Cover Image: Big History

Big History

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Member Reviews

There are 2 major problems with this book. For starters, the title definitely doesn't cover the content. This is not a Big History book, at least not in the way this approach was started by David Christian and Fred Spier, and has since been sponsored through the Gates Foundation as a teaching tool. The book does provide a good state of affairs in the scientific debate about the origin and evolution of the universe, the origin of life and of the modern human species. But just before halfway it becomes a tract in which the contribution of religions in human history is systematically played down and criticized. The author certainly offers interesting reflections, but this is devaluated into incessant ranting against everything related to religion, without the least of nuance. This clearly is a book with its own, very committed agenda. And that certainly detracts from the 'Big History'-focus of the first chapters.
The second problem is that the text of this book is literally identical to the publication “Discovering our world, Humanity's epic journey from myth to knowledge”, a book published by Paul Singh and John R. Shook in 2015. But in this book, Shook's name, as well as that of the illustrator, has been omitted; and neither the content nor the bibliography have been updated. Strange indeed.
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I really enjoyed the first half of this book which sketched the “big picture” of the universe and then of the creation of earth and its development in a clear and succinct  fashion. Everything was going fine up until about the year 50,000–then the author swerved into an examination of religion and culture seemingly fueled by the author’s extreme animus against religion. Nothing wrong with that, but maybe the investigation of the deleterious  effects of religion would have been better depicted in a different book.
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This book is a hodge-podge that must be avoided. It seems that the author has read many books on a variety of topics and he decided to write a single book that covers all of these unrelated subjects. What came out is a mess.
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I received an advanced reader copy of this book to read in exchange for an honest review via netgalley and the publishers.

I really didn't enjoy this book, it's not what I was expecting it to be at all. The book is rather scattered and not laid out very well with information that I didn't enjoy reading. 
I in general enjoy booksabout history but this book was half history and half science.
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Big History by Paul Singh seemed like two different books to me. The first section mostly deals with scientific explanations of early cosmology (the Big Bang, galaxy creation, the expansion of the universe, inflation theory, multiverse, and so forth) and then moves into geologic history (age of the Earth, continental drift, plate tectonics, the various ages of the Earth), then biological history (rise of bacteria, photosynthesis, the Cambrian Explosion) and finally human history (rise of homo sapiens, development of language and tools).  It’s all explained mostly clearly enough, though one or two metaphors I’m not so sure were the best choices for clarity. The presentation feels a bit scattered though, and the explanations are more broad than in-depth.  It’s not a bad synopsis, but honestly, there are better choices out there for those looking for either more full explanations and more in-depth details or more engaging style (or both).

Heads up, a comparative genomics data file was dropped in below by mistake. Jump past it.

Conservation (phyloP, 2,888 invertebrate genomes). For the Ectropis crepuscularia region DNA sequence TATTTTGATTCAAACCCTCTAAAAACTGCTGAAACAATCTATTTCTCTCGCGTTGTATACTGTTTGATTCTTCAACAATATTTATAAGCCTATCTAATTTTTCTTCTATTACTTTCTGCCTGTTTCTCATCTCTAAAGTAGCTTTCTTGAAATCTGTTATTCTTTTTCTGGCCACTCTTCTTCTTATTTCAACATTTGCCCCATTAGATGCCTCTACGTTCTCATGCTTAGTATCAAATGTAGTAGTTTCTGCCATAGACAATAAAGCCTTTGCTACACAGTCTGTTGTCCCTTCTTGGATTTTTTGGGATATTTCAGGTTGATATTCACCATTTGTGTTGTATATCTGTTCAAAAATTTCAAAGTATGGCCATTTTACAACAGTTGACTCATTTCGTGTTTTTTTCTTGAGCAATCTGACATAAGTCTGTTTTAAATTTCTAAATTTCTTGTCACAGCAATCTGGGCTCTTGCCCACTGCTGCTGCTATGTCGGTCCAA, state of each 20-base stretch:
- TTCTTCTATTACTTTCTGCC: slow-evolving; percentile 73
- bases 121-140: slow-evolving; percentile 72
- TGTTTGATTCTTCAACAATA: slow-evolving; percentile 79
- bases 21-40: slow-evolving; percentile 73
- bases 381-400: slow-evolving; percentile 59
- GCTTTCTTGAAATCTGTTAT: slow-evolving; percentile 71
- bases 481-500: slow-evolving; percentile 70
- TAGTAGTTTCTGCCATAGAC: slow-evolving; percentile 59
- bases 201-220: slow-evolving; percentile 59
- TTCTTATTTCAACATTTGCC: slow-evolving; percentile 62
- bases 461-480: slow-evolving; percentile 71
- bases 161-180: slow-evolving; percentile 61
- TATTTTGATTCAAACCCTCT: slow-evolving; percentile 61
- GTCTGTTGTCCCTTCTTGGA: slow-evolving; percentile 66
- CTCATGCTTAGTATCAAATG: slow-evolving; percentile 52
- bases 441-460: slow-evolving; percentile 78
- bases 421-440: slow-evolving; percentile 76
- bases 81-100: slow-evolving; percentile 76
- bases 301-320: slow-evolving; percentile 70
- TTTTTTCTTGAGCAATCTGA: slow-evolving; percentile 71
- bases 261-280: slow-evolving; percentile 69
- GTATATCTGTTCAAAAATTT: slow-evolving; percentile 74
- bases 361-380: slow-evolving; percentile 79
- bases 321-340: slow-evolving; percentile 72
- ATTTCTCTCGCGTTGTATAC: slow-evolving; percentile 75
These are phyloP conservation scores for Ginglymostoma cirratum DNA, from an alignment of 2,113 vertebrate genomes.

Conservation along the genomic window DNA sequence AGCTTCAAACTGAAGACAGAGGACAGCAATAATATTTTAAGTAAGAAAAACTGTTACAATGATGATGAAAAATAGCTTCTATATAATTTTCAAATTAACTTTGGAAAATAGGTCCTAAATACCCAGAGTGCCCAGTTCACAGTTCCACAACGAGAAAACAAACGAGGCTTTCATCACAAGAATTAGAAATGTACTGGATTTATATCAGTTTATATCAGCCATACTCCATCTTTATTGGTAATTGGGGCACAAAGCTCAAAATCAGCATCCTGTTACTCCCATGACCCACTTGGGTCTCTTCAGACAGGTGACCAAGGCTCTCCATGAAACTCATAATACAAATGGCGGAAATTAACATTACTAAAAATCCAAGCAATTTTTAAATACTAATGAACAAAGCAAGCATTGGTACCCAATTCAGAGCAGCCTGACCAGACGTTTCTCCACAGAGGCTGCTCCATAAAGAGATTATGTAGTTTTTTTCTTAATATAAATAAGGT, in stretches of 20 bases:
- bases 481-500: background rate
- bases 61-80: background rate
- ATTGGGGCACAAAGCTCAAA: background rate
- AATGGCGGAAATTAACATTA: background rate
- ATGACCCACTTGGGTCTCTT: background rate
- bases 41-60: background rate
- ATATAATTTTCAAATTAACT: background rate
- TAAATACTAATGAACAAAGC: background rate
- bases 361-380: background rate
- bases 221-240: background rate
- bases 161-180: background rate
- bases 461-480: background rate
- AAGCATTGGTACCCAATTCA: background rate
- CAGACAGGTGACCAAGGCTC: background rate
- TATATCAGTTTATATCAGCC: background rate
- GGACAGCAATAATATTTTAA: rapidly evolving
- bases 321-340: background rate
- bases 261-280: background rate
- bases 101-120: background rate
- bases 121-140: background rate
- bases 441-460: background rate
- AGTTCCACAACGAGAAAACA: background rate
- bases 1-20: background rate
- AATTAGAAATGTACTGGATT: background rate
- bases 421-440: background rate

The second section veers into an exploration, though really a take-down, of religion.  Singh wears his views on his sleeve and while parts of the discussion are interesting, mostly it seems pretty shallow (not in its insights but its details) and hit a lot of easy targets. I’m also not quite sure who this is for.  Being an atheist, my own views align with Singh’s but even I was off put now and then by some what seemed to me unnecessarily insulting language. If one is even moderately religious, it’s hard for me to imagine them continuing reading this. If one is an atheist and interested in science, I’m not sure this is of much interest to them.  Honestly, the second half left me more befuddled and disengaged than enlightened.

In the end, while there are some interesting points made and the early scientific discussion is relatively informative, there are better offerings to learn either the scientific or the religious elements.
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The author comes with a heavy science+good and religion=bad opinion. especially with sections like his "God is Not.a Scientific Hypothesis." With lines like: "Crediting a god with creating something in the world or causing a miracle to happen in the world is far more like pseudoscientific 'explanations.'" and "Science does not directly disprove religion, but it exposes why rationality itself must avoid it."  this section explains a lot where he's coming from, and you may not agree with him, but at least you know his direction of belief.

If you are a religious reader, looking for a scientific explanation of Big Bang that could support your religious faith (Theistic Evolution, Christian Evolution), this book may not be for you.  But if you're looking for a pure scientific dialogue about the universe, Big Bang, evolution, etc, this book would be a great read.

Well researched, clear explanations, easy to understand.
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